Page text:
You have written your insightful and entertaining third novel, How to Get Filthy Rich in Rising Asia, in the second person a daring gambit that seldom works. (Jay McInerney's Bright Lights, Big City is a notable exception.) You're familiar with such risks. You used the device in passages of your 2000 debut, Moth Smoke, and then successfully experimented with a book-length first-person monologue for your acclaimed 2007 novel, The Reluctant Fundamentalist.
As the title implies, How to Get Filthy Rich is also framed as a self-help book, with chapters charting lessons from the life of a young boy in an unnamed Asian country who rises from rural poverty to become an urban industrial tycoon. Like Changez, the Pakistani Princeton grad whose career as a go-getting Manhattan banker was upended by 9/11 in Fundamentalist, your new hero is a striver. You've managed to keep him sympathetic to readers even as he cuts corners, bribes government officials, and alienates his family on the path to greatness. It helps that he has a lost love, the ''pretty girl'' from his boyhood who embarks on a parallel course of economic self-improvement.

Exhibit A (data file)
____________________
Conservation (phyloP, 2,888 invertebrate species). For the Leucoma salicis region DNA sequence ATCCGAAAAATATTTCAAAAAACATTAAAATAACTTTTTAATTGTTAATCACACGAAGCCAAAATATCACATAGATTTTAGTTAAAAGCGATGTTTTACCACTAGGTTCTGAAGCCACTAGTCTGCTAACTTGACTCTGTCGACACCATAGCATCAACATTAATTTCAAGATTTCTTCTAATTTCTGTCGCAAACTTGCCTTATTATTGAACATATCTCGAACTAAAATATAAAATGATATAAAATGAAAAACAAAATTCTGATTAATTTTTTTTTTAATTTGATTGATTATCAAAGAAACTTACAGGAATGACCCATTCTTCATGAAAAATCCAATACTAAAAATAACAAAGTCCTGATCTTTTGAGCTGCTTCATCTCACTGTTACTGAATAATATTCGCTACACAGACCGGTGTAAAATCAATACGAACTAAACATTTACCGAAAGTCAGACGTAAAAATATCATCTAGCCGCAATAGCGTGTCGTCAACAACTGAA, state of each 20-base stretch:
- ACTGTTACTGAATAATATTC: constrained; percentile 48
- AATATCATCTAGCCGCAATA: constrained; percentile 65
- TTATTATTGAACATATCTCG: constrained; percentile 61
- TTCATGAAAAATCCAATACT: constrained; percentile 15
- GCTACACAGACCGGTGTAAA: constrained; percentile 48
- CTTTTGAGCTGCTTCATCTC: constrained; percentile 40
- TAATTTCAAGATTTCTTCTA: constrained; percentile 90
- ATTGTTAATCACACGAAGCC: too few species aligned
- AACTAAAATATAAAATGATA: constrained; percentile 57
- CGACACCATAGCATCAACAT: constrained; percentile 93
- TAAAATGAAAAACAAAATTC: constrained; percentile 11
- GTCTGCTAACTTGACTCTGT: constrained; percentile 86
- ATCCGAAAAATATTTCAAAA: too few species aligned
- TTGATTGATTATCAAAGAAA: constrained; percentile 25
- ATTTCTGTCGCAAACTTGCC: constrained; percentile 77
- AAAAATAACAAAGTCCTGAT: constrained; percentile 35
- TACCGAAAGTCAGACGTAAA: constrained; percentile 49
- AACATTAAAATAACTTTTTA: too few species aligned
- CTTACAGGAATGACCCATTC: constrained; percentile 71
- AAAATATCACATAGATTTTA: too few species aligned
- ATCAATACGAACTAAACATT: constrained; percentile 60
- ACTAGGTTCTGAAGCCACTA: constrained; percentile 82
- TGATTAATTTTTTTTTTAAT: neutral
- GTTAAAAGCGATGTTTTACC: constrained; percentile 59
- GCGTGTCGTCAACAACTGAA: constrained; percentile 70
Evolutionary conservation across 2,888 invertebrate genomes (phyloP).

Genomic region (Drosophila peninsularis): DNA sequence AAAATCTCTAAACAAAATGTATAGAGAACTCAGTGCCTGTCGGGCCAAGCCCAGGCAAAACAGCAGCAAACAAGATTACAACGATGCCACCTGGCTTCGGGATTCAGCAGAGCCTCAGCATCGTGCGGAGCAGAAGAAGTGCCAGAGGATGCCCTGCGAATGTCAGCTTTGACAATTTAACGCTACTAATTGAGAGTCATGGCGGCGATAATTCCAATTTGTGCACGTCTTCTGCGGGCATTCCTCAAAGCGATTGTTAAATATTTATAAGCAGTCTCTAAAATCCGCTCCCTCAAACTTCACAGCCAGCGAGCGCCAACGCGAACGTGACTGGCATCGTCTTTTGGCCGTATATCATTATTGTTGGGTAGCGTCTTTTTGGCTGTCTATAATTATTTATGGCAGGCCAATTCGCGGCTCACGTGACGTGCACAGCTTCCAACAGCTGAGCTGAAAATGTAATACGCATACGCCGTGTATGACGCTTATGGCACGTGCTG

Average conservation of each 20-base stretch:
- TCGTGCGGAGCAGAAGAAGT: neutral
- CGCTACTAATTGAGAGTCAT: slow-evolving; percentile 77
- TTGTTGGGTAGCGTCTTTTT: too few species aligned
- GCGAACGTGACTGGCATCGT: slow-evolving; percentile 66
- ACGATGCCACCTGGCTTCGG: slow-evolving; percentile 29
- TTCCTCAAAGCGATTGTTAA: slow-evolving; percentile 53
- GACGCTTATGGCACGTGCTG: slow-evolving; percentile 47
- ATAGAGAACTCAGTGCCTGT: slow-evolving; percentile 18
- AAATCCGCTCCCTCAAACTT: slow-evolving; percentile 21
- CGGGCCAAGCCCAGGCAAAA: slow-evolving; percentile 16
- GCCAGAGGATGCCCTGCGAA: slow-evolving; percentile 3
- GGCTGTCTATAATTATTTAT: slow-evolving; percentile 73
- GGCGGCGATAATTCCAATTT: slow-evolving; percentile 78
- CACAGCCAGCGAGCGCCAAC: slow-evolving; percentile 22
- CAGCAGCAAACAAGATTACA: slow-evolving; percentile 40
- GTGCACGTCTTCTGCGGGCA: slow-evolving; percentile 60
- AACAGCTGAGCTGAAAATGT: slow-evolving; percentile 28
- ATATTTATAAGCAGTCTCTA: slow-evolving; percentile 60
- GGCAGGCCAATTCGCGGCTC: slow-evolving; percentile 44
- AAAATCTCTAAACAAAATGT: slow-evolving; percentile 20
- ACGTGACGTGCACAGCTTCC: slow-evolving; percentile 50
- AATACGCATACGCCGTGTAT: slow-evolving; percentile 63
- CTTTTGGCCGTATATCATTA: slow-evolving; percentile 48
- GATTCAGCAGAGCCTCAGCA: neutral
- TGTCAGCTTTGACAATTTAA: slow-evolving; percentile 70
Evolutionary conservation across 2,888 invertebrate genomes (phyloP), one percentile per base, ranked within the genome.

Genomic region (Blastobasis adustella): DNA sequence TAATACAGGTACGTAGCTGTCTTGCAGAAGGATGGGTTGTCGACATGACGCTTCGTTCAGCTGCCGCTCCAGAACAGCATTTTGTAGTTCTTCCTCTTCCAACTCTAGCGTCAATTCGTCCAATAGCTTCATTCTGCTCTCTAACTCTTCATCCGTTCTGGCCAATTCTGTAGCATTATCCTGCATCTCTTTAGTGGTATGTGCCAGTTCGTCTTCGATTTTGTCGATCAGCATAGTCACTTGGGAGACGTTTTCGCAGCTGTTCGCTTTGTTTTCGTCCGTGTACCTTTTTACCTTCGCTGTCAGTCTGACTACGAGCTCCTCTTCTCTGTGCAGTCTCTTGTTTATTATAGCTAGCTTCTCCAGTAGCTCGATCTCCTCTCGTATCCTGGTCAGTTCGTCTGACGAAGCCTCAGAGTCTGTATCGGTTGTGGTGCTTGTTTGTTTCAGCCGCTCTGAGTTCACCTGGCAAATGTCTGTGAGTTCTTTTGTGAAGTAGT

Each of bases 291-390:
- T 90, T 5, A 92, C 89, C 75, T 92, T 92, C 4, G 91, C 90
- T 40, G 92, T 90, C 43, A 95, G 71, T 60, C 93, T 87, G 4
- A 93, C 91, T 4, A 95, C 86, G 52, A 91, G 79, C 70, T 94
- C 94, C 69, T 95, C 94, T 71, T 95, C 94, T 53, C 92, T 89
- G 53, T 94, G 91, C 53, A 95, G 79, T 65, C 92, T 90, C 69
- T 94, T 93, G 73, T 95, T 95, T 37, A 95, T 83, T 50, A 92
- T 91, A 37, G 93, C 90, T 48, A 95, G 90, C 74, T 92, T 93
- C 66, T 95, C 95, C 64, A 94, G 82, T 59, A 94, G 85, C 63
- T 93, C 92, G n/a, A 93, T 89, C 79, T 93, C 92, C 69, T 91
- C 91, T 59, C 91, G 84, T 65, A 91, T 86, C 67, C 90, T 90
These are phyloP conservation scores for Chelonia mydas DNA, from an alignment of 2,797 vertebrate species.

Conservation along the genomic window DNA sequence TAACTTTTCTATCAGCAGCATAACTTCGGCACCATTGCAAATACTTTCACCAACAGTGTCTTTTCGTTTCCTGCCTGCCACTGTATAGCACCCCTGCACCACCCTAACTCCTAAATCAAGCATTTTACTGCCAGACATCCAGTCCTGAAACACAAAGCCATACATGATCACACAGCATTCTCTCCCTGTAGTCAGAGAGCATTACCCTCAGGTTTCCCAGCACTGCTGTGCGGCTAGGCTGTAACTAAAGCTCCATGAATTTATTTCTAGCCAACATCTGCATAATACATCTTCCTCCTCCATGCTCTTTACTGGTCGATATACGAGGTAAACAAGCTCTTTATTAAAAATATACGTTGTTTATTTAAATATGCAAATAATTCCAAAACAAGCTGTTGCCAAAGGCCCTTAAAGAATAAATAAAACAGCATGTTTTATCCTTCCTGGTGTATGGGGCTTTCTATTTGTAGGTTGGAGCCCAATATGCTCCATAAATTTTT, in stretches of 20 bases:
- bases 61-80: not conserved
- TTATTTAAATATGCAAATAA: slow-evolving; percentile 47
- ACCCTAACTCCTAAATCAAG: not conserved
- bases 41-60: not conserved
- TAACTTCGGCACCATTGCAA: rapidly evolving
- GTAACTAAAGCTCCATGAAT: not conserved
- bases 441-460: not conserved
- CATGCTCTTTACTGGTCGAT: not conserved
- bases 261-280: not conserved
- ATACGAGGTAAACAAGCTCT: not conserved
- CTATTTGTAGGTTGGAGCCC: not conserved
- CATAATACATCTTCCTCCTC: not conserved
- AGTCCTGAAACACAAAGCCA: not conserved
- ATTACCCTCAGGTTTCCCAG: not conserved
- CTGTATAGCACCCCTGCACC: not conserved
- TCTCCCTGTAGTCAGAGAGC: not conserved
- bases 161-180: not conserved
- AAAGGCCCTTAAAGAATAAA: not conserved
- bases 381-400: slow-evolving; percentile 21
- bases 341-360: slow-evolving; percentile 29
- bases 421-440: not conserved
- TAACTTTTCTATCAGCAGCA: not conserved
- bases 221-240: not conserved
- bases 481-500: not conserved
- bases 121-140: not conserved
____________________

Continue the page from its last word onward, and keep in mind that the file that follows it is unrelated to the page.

You have a natural authority as a storyteller, rendering life in an emerging nation in lucid detail. Yet you also verge on the off-puttingly meta, as when you wonder why people ''persist in reading that much-praised, breathtakingly boring foreign novel.'' Perhaps, as you suggest, fiction can satisfy an ''impulse to understand distant lands that because of globalization are increasingly affecting life in [our] own.'' But while your stylistic flourishes are clever, at times they almost overwhelm the human drama. It's as if you'd prefer to hold your characters at a safe distance rather than inhabit them fully. Though your hero's trials and tribulations always engage, they never devastate. B+Memorable Line:
''Your anguish is the anguish of a boy whose chocolate has been thrown away, whose remote controls are out of batteries, whose scooter is busted, whose new sneakers have been stolen.''